Some of President Reagan’s advisers believe that Jimmy Carter had a clear policy for dealing with Third World countries, and that it was wrong, above all in Latin America. Probably the most detailed and influential statement of their view is the article “Dictatorships and Double Standards” published last year by Jeane Kirkpatrick, the new ambassador to the UN. The central problem, according to Professor Kirkpatrick, is “that of formulating a morally and strategically acceptable, and politically realistic, program for dealing with nondemocratic governments who are threatened by Soviet-sponsored subversion.”
Drawing principally on Iran and Nicaragua, she describes what she takes to be a typical “non-democratic” government and the wrongheaded response to it she had come to expect from the Carter administration.
In such a government, a long-established autocrat is supported by a private army—which owes allegiance to him and his family rather than to some abstract idea of the state. The autocrat tolerates “limited opposition, including opposition newspapers and political parties.” But because he is “confronted by radical, violent opponents bent on social and political revolution,” he must sometimes invoke martial law to arrest, imprison, exile, “and occasionally, it was alleged” (Kirkpatrick says, referring to the specific cases of Iran and Nicaragua) “torture [his] opponents.” The autocrat enriches himself in large part by confusing his own resources with those of the state and makes no attempt “to alter significantly the distribution of goods, status, or power.”
In the past, this model autocrat was a good friend of the United States and successive American administrations gave him tangible and intangible support. But then came Jimmy Carter.
“The pattern [of response] is familiar enough,” Kirkpatrick writes.
An established autocracy…is attacked by insurgents, some of whose leaders have long ties to the Communist movement, and most of whose arms are of Soviet, Chinese, or Czechoslovak origin. The “Marxist” presence is ignored and/ or minimized by American officials and by the elite’ media on the ground that US support for the dictator gives the rebels little choice but to seek aid “elsewhere.”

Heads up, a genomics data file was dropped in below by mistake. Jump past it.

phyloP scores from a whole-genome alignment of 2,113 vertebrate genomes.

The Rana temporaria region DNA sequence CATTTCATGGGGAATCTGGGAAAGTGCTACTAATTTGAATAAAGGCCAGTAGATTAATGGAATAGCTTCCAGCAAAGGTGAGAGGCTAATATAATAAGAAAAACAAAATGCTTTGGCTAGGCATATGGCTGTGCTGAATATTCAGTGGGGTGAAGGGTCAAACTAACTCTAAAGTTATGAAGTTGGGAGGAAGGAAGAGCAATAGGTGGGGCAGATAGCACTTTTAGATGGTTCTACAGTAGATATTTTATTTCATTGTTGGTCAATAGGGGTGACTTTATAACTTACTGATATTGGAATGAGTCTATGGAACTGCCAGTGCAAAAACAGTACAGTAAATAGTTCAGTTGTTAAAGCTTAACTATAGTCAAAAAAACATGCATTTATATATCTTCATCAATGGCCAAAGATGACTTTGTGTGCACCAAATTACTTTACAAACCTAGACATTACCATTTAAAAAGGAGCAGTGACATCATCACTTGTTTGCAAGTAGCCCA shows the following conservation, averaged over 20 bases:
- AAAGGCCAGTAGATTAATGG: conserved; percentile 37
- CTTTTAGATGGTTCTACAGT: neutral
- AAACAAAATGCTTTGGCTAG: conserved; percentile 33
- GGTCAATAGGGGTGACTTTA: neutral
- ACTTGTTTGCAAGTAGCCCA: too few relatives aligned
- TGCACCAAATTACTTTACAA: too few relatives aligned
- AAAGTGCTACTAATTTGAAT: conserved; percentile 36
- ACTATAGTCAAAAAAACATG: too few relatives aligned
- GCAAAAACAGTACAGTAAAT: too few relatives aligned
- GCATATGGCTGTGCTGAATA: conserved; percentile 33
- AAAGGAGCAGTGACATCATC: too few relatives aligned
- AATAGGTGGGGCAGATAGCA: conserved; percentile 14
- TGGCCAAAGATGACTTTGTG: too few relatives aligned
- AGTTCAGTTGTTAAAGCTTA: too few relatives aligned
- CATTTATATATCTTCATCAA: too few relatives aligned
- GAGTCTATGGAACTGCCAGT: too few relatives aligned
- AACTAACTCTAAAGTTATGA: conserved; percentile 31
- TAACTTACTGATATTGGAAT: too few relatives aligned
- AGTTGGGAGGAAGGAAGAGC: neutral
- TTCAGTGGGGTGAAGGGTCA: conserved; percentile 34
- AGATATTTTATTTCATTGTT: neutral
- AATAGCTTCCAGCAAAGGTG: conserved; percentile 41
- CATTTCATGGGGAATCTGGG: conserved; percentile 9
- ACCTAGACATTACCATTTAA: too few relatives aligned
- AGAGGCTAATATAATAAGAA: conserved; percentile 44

Kirkpatrick goes on to elaborate this scenario, which turns out to be a tendentious but not crazily distorted version of the Nicaraguan case, cobbled together with incidents from the Shah’s fall. As US aid is steadily withdrawn, there are rising expressions of concern about the dictator’s popular support and his failures in human rights, all echoed by “liberal columnists” and “returning missionaries.”
As the conflict worsens, the United States calls for the autocrat’s replacement by a broadly based coalition headed by a “moderate” critic of the regime. To hasten the friendly old retainer on his way, Washington cuts off aid entirely so the legitimate government becomes weaker while the rebels continue to accumulate weapons and intensify hostilities. Finally, either the dictator, effectively disarmed by the perfidious Carter, is overwhelmed by the rebels or he dutifully abdicates to a moderate backed by the United States who is in turn replaced by radicals. In either case, Kirkpatrick …